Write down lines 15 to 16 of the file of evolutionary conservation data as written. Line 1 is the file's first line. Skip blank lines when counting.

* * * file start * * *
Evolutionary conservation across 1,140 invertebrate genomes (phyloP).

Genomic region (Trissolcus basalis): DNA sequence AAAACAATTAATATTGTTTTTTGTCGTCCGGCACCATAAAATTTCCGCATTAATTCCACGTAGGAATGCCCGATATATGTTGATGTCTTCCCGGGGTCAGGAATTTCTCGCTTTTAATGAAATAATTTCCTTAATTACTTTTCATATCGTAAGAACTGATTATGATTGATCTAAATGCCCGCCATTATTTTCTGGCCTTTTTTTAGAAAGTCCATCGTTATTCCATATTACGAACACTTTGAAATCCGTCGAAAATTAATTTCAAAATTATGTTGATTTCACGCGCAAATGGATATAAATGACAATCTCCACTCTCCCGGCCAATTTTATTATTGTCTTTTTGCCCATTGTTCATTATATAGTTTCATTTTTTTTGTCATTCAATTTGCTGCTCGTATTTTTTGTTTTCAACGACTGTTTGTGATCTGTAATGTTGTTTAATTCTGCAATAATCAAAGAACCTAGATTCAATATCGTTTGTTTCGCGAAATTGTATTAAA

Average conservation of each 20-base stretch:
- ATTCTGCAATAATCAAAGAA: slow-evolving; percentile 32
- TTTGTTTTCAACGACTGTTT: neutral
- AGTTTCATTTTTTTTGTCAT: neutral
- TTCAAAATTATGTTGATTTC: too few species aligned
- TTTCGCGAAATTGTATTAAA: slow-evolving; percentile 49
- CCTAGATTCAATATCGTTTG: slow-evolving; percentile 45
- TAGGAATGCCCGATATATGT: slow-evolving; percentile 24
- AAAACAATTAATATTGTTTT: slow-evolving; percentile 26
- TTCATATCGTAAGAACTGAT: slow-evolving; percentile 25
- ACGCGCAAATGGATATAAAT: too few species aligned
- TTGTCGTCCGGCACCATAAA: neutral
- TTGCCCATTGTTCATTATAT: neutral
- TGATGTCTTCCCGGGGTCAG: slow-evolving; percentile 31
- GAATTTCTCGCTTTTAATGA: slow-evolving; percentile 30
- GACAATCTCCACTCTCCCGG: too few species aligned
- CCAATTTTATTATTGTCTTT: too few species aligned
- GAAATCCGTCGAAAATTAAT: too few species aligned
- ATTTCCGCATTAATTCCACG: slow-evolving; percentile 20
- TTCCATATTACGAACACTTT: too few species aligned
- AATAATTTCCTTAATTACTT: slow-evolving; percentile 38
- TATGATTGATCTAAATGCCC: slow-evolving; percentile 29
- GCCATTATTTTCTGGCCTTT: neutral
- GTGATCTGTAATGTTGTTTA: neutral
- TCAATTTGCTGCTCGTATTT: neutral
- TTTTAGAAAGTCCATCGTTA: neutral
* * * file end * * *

- TTGCCCATTGTTCATTATAT: neutral
- TGATGTCTTCCCGGGGTCAG: slow-evolving; percentile 31